One for the books

My coping mechanism for the past year has been to read a lot of ancient history. It’s a great way to keep current events in context. It’s debatable whether Caligula actually nominated his horse, Incitatus, to the Roman Senate, but many crazier things certainly happened.

In truth, I don’t read as much as I listen these days. Almost all my ingestion of new knowledge is via audio books. It’s a great way to get through my workout routines. Kind of killing two birds with one stone: exercising the brain and the body at the same time.

So, here are some highlights from my 2020 reading:

Ancient History

I’ve just finished with Pax Romana by Adrian Goldsworthy. As the name implies, this is a survey of the glory years of the Roman Empire. It contains fascinating insights into the culture, customs and general life of that era.

A quick read that precedes this era and provides context for how the whole thing got started is: The Etruscans. And, of course, we know how it all ended. One book that explains this in detail is The Vandals, The History and Legacy of Antiquity’s Most Famous Barbarians. Both of these books are distributed by Charles River Editors, an online editing and publishing company that is something of the modern version of Cliff Notes. These are well written, accessible compilations of different eras in history. (Contrary to popular misconception, the Barbarians were not “barbaric.” They had laws, culture, religion, art, even their own form of democracy. )

Once Rome had been sacked and the world descended into the so-called Dark Ages, an interesting group of characters began roaming the earth. The Sea Wolves, A History of the Vikings is an enlightening portrait of the Nordic people, and how they became feared raiders and marauders who eventually settled many parts of Europe. And, like the Barbarians, they had many refined notions for creating a cultured society.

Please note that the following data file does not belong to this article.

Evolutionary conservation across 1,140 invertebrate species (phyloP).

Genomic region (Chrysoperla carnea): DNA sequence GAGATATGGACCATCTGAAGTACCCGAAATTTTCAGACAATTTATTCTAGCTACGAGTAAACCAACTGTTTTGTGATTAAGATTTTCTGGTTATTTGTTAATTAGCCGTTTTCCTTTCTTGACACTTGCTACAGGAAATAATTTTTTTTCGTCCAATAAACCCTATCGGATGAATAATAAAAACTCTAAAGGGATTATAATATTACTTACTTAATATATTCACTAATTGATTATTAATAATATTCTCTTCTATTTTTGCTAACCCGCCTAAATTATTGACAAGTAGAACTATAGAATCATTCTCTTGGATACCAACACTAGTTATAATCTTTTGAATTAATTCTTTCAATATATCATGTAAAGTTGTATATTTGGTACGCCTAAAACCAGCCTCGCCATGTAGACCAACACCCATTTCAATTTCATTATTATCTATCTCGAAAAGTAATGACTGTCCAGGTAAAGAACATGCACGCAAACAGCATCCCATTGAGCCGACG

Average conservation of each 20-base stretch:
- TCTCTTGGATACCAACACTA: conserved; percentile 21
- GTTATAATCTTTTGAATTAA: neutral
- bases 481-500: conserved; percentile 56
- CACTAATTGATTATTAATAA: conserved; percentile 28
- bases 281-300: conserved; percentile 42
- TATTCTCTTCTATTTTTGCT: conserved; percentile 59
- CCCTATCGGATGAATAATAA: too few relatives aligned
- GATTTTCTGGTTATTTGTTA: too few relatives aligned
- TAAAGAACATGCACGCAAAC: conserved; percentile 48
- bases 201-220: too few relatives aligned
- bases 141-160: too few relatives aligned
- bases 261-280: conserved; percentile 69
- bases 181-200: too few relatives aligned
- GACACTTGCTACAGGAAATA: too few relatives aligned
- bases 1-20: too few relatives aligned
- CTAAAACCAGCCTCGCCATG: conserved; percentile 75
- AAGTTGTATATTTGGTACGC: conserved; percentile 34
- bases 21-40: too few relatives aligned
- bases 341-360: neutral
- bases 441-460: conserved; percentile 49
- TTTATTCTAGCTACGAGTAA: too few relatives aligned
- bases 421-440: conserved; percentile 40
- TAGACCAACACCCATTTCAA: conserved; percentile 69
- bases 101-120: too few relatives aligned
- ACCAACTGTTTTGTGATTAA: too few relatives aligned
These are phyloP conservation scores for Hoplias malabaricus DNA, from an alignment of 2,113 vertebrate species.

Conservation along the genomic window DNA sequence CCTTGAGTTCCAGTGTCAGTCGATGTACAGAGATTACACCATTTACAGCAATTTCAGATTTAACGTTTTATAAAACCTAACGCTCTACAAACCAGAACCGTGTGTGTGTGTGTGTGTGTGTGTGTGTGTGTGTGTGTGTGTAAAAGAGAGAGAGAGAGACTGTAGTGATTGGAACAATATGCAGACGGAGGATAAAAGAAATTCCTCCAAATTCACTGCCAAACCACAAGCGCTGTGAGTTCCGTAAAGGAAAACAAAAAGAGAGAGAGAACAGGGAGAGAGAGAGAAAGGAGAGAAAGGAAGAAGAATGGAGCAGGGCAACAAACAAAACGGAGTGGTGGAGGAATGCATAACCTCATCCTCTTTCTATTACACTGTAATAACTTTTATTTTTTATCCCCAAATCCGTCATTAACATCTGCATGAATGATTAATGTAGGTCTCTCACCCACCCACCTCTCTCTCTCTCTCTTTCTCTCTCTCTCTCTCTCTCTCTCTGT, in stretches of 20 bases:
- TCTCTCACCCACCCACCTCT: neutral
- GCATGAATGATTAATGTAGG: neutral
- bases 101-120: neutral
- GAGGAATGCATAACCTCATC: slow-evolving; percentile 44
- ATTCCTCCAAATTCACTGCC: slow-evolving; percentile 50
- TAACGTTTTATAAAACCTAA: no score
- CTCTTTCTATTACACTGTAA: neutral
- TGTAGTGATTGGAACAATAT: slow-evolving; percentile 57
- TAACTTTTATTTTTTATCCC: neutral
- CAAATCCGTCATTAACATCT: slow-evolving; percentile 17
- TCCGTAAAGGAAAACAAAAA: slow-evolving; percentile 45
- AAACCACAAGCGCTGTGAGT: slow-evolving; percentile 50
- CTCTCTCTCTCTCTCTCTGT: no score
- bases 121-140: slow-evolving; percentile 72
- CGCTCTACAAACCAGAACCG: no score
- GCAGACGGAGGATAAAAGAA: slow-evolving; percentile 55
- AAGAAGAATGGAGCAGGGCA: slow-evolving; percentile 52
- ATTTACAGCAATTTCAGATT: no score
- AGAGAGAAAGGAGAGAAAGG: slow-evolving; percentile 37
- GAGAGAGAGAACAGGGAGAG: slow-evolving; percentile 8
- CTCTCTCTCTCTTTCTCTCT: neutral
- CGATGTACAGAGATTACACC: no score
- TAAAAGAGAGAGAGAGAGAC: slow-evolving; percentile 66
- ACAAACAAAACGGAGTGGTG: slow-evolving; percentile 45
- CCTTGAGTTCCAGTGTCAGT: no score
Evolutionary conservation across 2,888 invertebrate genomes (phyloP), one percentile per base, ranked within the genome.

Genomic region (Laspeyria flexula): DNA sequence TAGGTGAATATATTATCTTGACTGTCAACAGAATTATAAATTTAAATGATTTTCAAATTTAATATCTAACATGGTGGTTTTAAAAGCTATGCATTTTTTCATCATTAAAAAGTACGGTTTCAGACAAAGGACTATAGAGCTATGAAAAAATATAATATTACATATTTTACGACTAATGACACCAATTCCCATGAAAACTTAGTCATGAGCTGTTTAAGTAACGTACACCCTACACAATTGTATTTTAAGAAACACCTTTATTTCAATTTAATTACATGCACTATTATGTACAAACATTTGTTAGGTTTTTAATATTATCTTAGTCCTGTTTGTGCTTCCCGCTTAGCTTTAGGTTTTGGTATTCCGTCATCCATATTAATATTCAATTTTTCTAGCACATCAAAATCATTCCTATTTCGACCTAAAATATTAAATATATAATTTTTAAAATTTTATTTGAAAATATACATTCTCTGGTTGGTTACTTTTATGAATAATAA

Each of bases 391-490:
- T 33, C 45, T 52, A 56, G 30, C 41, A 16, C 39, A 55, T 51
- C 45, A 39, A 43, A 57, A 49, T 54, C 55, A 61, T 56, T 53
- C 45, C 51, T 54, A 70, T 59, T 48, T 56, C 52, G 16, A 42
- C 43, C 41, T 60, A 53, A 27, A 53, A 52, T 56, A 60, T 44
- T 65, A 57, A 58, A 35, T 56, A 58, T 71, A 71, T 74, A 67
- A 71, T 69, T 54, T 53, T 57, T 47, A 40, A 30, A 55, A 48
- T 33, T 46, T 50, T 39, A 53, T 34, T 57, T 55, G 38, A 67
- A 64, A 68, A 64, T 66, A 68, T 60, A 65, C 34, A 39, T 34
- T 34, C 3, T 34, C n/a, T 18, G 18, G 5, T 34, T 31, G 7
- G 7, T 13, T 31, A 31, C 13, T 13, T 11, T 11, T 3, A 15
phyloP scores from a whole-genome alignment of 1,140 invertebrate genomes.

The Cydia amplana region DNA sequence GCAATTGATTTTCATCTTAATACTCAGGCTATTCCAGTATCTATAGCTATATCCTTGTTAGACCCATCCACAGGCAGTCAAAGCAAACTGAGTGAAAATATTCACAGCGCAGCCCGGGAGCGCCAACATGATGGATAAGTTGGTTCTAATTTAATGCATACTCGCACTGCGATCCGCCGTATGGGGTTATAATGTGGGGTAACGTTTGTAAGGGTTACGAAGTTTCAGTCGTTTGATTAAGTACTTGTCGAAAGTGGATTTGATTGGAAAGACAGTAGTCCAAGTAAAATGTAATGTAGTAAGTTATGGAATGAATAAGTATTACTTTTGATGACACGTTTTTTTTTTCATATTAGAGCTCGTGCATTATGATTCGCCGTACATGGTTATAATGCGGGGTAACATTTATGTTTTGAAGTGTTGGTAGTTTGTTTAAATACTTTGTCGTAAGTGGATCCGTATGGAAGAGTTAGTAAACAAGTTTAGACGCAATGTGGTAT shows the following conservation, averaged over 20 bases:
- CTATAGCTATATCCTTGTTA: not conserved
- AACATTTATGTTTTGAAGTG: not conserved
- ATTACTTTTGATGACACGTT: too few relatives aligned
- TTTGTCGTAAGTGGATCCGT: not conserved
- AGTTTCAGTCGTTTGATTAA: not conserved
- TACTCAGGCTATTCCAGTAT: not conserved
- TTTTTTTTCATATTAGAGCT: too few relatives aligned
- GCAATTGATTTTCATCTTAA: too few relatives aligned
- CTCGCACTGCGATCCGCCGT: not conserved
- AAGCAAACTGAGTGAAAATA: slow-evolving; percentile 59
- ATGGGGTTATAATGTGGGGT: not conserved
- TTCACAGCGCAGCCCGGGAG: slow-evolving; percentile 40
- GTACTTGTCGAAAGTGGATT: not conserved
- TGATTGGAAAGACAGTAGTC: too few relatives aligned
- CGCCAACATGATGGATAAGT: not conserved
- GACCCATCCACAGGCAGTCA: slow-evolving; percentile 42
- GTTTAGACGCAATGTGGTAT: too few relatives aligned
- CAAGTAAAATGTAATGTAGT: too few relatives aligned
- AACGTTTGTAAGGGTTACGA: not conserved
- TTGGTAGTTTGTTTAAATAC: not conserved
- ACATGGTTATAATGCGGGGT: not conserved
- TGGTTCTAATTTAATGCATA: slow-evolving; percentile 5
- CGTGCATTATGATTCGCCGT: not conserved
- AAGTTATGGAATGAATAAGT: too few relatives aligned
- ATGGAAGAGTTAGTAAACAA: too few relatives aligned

Well, that’s Ancient History. But what about the prehistoric times? I am fascinated with the fact that at one time on this planet, humans were not the only species of their kind. Neanderthals are probably the best known. There’s lots of speculation as to what happened to our nearest cousins. One take is this book: The Invaders: How Humans and Their Dogs Drove Neanderthals to Extinction.

Another species in our family is The Denisovans. Once again, Charles River Editors does a commendable job summarizing the theories on these beings, who apparently had highly sophisticated mathematical skills, among other very curious attributes.

Two more books that challenge the status quo regarding where we came from:

The Tangled Tree, A Radical New History of Life, and A Brief History of Everyone Whoever Lived, The Humand Story Retold Through Our Genes.

And, although it has been a few years since I perused Sapiens, A Brief History of Humankind, I would be remiss if I didn’t include it here. Author Yuval Noah Harari is breaking ground in his treatises these days. You can watch a synthesis of his thinking in the following interview:

By the way, I am fascinated with other eras of history as well, especially the period between 1850 and 1920. There is something about this timeframe that intrigues me. It is the period in which we made the transition as an agrarian society to a full-blown industrial society. And the period between 1950 and 1980 — the Cold War — also captivates the imagination. So in later blogs, I’ll come back and highlight some of what I have gleaned from those years.


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